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Understanding and Preventing Resource Guarding in Dogs

Resource guarding is a common behavioural issue in dogs, where they display aggressive behaviour over certain items like food, toys, or even people.

Understanding the psychology behind this behaviour and early intervention is crucial for preventing and managing it.

Understanding Resource Guarding

Resource guarding is rooted in a dog’s instinctual behaviour to protect valuable resources for survival. In the domestic setting, this translates into guarding food, toys, or even their favourite spot on the couch. While it may seem harmless, unaddressed resource guarding can escalate into aggressive behaviours, posing a risk to both the dog and its human family.

Early Prevention Strategies

Desensitisation to Human Presence: Introduce your puppy to various people during meal times. This helps them associate human presence with positive experiences.

Trading Up: Teach your dog to willingly give up an item in exchange for something better. This not only prevents resource guarding but also strengthens your bond.

Avoid Punishment: Punishing a dog for guarding can exacerbate the problem. Instead, focus on positive reinforcement for non-guarding behaviours.

Proper Socialisation: Expose your dog to different environments, animals, and people. Well-socialised dogs are less likely to develop guarding behaviours.

Addressing Existing Resource Guarding Behaviour

Identify the Triggers: Observe your dog to understand what triggers the guarding behaviour. It could be a specific item, situation, or even a particular person.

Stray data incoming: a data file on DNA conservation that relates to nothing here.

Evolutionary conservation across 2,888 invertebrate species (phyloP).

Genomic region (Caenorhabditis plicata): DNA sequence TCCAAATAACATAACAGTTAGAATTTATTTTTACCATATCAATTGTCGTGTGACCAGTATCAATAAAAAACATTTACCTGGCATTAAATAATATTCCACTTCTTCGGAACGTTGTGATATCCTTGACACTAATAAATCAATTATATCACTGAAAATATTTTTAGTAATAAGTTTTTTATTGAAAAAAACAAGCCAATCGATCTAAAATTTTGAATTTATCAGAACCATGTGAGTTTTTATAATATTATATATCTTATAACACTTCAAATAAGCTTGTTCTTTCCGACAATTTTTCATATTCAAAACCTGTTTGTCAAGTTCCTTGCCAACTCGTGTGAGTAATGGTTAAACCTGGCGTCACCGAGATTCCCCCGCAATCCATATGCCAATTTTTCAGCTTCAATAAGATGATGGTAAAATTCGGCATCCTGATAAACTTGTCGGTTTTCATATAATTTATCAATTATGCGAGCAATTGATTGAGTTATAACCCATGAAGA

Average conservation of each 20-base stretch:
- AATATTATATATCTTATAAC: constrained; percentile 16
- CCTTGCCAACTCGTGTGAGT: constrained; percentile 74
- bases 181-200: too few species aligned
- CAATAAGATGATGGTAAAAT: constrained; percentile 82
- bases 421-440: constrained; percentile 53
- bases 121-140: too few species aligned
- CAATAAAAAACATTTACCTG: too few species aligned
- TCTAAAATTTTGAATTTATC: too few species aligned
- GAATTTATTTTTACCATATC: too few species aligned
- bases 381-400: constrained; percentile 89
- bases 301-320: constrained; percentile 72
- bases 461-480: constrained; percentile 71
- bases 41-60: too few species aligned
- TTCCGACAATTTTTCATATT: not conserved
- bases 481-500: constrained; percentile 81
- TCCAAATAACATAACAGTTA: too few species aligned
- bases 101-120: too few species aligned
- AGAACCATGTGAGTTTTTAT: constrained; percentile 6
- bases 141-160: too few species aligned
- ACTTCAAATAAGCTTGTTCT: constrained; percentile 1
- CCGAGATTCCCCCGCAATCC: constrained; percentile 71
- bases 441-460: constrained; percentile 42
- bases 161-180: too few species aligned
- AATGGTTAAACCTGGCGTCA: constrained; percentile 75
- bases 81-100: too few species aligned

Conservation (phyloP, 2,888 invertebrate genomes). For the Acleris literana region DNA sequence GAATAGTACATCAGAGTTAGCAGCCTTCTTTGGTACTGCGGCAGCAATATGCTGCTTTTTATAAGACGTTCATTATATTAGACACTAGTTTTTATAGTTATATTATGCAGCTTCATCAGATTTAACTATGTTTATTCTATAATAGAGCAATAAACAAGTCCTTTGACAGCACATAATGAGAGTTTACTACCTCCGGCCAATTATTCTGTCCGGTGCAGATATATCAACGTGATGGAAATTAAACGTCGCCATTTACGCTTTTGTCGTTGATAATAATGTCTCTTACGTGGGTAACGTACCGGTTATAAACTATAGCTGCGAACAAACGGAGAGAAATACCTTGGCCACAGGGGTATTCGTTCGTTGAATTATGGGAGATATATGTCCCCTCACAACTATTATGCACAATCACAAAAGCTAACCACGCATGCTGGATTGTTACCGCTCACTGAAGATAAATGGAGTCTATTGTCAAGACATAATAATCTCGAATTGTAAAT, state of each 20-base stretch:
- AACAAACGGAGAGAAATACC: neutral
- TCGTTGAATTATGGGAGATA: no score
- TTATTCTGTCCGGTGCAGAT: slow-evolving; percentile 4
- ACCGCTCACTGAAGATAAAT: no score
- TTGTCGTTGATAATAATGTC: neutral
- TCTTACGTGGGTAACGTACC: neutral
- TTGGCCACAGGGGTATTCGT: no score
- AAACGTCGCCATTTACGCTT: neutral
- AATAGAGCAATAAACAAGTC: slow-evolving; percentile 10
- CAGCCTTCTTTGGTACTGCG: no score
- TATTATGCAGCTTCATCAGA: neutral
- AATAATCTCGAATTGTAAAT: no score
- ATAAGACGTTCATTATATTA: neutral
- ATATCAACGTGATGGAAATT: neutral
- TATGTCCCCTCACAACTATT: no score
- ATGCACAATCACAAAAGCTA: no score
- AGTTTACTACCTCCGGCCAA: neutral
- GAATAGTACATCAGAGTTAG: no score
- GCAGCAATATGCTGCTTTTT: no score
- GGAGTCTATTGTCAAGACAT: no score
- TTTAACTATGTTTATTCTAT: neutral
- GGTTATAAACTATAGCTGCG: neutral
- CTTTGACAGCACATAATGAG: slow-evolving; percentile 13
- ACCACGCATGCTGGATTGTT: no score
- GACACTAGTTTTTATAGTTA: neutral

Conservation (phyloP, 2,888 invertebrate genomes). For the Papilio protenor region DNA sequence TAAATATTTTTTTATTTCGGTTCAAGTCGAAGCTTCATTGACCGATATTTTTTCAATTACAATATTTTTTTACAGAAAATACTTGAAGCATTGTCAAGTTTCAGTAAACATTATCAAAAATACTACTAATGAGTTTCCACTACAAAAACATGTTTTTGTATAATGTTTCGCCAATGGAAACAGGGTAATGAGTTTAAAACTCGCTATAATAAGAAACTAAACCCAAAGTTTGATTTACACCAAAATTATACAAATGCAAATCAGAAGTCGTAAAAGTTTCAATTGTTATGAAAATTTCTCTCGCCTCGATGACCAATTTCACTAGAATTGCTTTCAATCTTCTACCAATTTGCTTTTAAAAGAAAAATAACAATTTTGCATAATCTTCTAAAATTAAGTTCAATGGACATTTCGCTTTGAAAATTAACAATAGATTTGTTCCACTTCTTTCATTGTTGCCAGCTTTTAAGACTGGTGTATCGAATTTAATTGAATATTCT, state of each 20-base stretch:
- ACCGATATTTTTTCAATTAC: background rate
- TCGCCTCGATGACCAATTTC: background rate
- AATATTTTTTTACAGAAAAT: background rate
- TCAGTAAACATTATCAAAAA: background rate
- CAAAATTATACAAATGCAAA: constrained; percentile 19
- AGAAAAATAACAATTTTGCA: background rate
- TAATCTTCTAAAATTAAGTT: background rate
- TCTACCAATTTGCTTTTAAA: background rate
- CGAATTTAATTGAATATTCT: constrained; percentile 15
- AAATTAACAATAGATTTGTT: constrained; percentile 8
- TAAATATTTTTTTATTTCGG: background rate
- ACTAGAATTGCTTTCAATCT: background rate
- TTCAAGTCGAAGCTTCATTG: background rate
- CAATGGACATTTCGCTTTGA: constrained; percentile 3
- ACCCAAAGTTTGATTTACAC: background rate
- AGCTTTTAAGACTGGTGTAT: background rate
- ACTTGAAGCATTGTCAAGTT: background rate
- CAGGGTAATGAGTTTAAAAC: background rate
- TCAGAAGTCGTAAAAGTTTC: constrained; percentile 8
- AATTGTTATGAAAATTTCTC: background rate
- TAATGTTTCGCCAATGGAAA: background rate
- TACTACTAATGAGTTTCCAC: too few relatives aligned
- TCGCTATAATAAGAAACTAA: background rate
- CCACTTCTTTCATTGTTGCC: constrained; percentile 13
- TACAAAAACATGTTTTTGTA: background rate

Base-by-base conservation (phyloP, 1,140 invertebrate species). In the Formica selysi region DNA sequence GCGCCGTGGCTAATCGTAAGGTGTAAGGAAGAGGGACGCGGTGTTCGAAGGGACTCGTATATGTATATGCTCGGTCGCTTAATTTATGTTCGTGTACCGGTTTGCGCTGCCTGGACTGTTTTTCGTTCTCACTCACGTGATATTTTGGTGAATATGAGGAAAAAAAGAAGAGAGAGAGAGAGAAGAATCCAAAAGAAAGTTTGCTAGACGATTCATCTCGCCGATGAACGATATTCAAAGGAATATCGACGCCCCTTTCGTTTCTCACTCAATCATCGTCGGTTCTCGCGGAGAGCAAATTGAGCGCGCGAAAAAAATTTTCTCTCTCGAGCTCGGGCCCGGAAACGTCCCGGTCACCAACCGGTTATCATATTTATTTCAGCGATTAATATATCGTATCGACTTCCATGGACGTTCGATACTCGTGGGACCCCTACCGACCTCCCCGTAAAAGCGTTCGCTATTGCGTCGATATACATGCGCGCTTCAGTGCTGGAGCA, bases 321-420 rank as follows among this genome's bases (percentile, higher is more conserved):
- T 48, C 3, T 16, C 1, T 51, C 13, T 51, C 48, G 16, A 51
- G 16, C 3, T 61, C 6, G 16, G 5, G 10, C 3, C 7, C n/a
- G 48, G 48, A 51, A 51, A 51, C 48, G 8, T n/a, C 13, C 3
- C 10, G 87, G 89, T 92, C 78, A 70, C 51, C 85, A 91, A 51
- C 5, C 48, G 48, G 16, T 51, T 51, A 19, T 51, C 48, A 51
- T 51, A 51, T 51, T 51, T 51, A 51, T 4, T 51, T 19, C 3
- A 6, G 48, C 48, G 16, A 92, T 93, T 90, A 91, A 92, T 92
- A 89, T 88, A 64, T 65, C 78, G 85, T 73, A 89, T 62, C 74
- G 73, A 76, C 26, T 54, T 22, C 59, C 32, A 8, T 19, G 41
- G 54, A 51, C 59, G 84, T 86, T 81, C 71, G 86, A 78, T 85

Seek Professional Help: If the guarding behaviour is severe, consult a professional dog trainer or a behaviourist who can provide tailored strategies and support.

Controlled Feeding: If food is the guarded resource, practice controlled feeding sessions where you are present and intermittently add treats to their bowl. This helps your dog associate your presence with positive outcomes.

Teach the ‘Leave It’ Command: This command is invaluable in preventing and managing guarding behaviours. It teaches your dog to trust your judgement about what is safe or not.

Resource guarding is a natural, albeit potentially problematic, behaviour in dogs. Understanding the psychological underpinnings and early socialisation can significantly reduce the likelihood of its development. If your dog already exhibits resource guarding behaviours, remember that with patience, consistent training, and possibly professional guidance, this issue can be successfully managed.

By addressing resource guarding, we can ensure a safer and more harmonious relationship between dogs and their human families.

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Justin Jordan Trainer

Justin Jordan

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